Last week, Rays owner Stu Sternberg spoke with Tampa Bay Times Rays beat writer Marc Topkin. Sternberg had a lot to say about the Rays ability to compete within the economic landscape of Major League Baseball. Sternberg talked about how difficult it is for the Rays to field a team given their low income streams.
Of course, the comment that got the most attention was Sternberg’s announcement that the TV deal with SunSports does not expire next year as has been frequently mentioned. Several bloggers tracked down where the confusion came from, and now we are sure we don’t know what we thought we were sure of.
But another line Sternberg said caught my attention. According to Topkin, “Sternberg admits they don’t know for sure whether (a new stadium in a new location) will increase attendance by a million or so to get to the 2.5 million mark he feels would work”.
Stu Sternberg believes the Rays need to draw 2.5 million fans. 2,500,000.
Last year, the Rays drew less than 1.25 million fans. In their inaugural year of 1998, the then-Devil Rays drew 2.5 million. They were also a novelty and an event.
I have often compared the Tampa Bay baseball market to the Pittsburgh baseball market. Both cities have three professional sports (MLB, NHL, and NFL), both are small markets, and both cities are too economically stretched out to support the amount of sports they have.
Here is another fact: the Pirates have never drawn 2.5 million fans in their franchise history. Last year, the Pirates drew 2,498,596 fans, the most in their 120-year history. They still ranked 9th in the 15-team National League and 15th overall in MLB in attendance.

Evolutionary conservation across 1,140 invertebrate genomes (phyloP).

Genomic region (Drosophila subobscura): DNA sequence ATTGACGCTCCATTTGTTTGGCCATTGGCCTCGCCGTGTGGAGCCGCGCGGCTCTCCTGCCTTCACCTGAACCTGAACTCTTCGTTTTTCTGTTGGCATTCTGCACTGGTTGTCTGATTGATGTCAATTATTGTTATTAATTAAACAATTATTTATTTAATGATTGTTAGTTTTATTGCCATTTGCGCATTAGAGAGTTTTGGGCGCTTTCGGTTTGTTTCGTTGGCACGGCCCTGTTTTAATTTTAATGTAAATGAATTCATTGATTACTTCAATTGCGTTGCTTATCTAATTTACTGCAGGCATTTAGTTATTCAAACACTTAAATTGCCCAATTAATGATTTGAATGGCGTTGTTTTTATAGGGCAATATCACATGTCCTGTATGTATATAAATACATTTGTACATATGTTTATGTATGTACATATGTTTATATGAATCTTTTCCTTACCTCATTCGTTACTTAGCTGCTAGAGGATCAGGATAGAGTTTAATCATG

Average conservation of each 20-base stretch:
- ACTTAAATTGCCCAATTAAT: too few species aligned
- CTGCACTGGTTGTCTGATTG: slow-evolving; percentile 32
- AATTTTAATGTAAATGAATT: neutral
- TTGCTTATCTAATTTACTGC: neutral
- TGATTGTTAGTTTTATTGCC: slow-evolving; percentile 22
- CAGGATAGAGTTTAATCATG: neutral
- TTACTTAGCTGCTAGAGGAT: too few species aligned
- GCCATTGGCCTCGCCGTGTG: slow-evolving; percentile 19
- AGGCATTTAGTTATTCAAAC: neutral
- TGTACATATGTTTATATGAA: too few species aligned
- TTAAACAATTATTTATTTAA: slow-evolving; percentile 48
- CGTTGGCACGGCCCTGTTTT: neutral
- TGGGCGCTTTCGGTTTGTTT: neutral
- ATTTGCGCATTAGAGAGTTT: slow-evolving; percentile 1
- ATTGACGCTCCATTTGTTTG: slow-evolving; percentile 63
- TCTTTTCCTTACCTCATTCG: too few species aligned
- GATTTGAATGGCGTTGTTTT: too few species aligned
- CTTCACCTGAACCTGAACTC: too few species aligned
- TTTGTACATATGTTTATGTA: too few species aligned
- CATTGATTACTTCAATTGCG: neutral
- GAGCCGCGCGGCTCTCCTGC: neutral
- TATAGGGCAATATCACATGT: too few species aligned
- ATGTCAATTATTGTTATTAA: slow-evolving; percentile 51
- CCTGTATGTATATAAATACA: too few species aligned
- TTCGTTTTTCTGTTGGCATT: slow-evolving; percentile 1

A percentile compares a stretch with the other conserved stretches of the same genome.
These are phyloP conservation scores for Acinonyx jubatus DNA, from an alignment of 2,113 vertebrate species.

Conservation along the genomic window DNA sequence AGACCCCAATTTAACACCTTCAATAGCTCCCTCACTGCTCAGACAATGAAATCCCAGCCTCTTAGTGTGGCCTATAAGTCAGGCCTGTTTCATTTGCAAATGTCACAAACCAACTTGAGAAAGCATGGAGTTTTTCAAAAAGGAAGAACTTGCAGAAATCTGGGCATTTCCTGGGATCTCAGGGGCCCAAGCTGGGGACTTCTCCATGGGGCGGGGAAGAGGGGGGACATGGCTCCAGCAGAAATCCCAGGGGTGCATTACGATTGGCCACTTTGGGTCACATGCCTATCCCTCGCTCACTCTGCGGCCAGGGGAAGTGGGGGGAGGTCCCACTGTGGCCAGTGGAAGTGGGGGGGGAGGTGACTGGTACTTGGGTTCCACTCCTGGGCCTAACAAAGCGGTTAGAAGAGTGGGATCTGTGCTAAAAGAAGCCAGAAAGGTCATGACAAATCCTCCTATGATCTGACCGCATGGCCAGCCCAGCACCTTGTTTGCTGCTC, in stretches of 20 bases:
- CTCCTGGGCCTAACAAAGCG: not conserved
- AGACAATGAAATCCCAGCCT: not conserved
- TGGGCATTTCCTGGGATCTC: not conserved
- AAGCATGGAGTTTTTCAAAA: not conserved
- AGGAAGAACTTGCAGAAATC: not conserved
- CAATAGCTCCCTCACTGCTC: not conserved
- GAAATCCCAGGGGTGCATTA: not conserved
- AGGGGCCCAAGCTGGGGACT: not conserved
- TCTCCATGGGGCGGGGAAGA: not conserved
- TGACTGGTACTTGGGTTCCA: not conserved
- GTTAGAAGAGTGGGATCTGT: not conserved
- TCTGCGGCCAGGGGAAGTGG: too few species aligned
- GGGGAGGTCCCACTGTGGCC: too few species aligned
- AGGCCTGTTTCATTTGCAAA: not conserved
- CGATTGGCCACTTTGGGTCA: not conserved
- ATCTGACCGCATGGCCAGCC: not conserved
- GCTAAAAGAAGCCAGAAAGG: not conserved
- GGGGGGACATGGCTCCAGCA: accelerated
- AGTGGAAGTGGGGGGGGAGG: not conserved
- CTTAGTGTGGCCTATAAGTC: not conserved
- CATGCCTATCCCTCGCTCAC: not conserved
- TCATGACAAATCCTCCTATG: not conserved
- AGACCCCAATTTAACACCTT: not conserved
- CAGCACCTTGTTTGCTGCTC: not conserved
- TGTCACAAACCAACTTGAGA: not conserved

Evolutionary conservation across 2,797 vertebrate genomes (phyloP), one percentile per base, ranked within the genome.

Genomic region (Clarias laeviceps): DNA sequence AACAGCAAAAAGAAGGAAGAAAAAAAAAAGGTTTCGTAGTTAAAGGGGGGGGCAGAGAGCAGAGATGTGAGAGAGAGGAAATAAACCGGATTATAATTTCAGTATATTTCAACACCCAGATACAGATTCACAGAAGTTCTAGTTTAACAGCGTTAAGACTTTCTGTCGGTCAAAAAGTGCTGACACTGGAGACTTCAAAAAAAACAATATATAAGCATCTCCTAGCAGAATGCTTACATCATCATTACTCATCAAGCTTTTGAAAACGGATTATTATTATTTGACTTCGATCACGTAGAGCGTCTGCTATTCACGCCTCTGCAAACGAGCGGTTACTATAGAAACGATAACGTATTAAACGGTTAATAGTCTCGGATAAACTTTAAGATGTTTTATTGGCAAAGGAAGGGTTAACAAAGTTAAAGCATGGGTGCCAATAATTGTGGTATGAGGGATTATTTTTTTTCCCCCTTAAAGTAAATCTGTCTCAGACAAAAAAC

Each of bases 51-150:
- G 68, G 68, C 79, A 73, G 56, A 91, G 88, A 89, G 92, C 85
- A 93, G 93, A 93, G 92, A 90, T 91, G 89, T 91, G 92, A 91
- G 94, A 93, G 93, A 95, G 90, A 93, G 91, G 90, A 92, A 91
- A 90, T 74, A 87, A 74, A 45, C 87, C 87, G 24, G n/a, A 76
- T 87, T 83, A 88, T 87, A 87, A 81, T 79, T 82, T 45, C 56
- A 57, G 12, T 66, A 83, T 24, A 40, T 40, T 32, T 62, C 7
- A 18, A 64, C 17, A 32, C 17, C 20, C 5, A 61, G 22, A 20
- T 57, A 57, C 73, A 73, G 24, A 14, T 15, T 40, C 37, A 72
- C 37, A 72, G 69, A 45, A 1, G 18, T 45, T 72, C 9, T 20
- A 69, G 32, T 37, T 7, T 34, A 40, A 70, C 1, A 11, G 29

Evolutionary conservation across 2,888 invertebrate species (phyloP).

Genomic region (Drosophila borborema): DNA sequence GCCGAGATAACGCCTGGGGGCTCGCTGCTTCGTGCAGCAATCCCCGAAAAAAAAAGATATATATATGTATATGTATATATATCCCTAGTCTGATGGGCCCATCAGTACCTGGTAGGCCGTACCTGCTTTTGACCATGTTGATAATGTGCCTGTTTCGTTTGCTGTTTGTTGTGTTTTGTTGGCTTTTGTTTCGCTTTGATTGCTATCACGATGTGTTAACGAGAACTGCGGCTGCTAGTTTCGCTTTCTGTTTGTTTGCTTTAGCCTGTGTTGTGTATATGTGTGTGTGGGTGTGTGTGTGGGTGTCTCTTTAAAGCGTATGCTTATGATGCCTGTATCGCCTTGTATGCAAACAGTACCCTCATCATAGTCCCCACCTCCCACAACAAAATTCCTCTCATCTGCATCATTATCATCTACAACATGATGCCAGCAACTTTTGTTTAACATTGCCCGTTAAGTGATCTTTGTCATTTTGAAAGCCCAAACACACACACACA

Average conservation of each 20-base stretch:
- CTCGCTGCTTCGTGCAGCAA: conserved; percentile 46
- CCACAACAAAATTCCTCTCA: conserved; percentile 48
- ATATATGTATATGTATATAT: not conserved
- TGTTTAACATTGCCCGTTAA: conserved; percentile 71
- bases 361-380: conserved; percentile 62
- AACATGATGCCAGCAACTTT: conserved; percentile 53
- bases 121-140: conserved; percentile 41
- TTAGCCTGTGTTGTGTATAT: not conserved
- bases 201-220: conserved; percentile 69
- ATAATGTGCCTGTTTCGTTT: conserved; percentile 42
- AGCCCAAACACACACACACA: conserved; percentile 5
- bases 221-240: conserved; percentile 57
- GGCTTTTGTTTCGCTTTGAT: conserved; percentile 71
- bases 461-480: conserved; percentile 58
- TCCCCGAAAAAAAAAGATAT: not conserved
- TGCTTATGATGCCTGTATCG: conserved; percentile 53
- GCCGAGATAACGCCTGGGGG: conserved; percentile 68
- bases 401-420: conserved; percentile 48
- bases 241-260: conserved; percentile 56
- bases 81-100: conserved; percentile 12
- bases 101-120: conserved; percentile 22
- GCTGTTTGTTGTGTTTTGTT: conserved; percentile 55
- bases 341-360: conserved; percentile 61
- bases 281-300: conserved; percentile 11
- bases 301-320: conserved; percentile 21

Facts about the Pirates past: Prior to the team improvement, the Pirates finished last or second to last in the NL in attendance every year from 2004 to 2012. Going back even further, in the 1980s there were several rumors of relocation, despite the fact that the Pirates had been in Pittsburgh since the 1880s. In 1985, a group of businessmen were exploring buying the Pirates and moving them to Denver and in 1995, Norton Herrick toyed with the idea of buying the Pirates and moving them to Orlando if a new stadium wasn’t built in Pittsburgh.
Back to attendance potential …
While the Tampa Bay metro population is approximately 500,000 people greater than Pittsburgh, the Pirates have two huge advantages on the Rays. First and foremost, the Pirates play in a beautiful downtown stadium. Of course, the Rays want a new stadium and hope to build one in the relatively near future.
Even if the Rays can get a new stadium in a perfect location to maximize possible attendance, they still might struggle drawing more than the Pirates. As I mentioned in a post on Rays Index,
Using the Facebook/New York Times survey from 2014, data shows 56% of Pinellas County and 51% of Hillsborough County are Rays fans. Comparably, 68% of Pittsburgh’s Alleghany County roots for the Pirates.
Other counties in the Pittsburgh area also have high percentages of Pirates fans.
- Butler County: 71%
- Westmoreland County: 68%
- Washington County: 68%
- Fayette County: 66%
Besides Hillsborough and Pinellas counties, no other county in Florida has over 50% Rays fans.
The bottom line is there are more fans of the local team and a less splintered demographic around Pittsburgh than in Tampa Bay. Most people in the Pittsburgh area are Pirates fans. That is not the case for the Rays.
So even with a 500,000 person advantage in population, the Rays would have a very difficult time matching the Pirates in attendance. And the Pirates set a franchise high with an amount just beneath of what Stu Sternberg believes the Rays should reach.
I’m not sure who put the 2.5 million number in Stu Sternberg’s head, but even with a new ballpark, following the honeymoon bump, it will be nearly impossible to achieve.